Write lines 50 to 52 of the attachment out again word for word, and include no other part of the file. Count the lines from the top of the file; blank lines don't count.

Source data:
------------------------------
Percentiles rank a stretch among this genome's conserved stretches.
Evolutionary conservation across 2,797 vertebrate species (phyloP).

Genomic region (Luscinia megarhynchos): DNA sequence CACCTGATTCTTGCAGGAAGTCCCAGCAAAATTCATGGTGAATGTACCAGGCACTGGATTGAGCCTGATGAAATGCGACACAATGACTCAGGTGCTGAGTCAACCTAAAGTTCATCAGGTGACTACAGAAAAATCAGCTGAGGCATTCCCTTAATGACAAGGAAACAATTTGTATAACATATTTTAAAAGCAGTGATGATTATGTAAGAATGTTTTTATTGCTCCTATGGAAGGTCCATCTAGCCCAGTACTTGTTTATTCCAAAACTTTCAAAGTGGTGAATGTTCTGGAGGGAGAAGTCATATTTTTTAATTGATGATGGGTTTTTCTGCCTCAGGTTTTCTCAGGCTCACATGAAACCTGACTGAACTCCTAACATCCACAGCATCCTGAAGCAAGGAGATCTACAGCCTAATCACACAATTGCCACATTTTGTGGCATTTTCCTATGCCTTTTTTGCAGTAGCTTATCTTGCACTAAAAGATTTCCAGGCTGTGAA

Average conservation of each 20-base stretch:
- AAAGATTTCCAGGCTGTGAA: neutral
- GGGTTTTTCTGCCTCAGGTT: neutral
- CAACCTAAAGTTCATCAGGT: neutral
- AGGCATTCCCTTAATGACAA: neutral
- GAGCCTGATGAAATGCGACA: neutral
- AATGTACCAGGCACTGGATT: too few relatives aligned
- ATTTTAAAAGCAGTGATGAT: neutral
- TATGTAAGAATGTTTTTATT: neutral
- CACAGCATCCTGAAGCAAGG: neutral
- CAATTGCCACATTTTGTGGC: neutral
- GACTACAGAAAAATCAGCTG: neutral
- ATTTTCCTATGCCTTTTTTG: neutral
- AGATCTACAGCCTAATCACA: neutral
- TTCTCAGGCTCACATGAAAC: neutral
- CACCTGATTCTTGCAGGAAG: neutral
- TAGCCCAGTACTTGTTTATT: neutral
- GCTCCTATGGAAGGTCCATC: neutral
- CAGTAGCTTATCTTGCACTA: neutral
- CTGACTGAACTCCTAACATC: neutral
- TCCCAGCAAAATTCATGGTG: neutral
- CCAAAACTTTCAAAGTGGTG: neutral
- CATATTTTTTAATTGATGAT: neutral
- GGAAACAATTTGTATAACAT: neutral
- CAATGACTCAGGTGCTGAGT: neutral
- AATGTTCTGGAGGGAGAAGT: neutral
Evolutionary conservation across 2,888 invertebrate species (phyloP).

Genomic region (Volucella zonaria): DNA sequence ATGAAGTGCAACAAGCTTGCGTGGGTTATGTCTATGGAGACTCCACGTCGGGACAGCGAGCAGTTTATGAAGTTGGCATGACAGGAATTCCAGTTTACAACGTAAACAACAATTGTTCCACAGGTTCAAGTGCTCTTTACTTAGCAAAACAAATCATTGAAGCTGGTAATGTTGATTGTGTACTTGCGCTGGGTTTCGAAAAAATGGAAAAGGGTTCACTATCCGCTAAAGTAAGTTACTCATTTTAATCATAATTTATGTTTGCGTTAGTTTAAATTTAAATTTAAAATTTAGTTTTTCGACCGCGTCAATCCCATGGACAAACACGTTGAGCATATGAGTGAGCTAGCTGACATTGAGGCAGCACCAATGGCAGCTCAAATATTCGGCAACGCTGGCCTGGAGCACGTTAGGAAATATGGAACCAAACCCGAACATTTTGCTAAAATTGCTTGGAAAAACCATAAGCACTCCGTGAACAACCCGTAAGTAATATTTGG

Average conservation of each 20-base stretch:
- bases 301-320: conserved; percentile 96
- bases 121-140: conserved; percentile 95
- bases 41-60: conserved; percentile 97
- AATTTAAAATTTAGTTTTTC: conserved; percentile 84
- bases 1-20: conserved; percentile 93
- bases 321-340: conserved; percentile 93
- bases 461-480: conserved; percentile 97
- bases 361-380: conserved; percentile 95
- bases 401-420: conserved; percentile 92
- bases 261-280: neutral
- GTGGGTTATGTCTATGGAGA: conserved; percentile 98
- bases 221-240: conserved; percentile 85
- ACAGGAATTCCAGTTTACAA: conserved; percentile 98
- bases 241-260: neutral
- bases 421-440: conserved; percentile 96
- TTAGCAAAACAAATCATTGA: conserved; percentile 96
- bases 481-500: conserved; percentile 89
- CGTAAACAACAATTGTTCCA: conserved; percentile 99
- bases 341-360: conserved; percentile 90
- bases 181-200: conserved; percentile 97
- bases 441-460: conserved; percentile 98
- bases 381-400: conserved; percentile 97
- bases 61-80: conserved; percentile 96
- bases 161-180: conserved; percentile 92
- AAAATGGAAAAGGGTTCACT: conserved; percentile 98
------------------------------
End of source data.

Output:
- CGTAAACAACAATTGTTCCA: conserved; percentile 99
- bases 341-360: conserved; percentile 90
- bases 181-200: conserved; percentile 97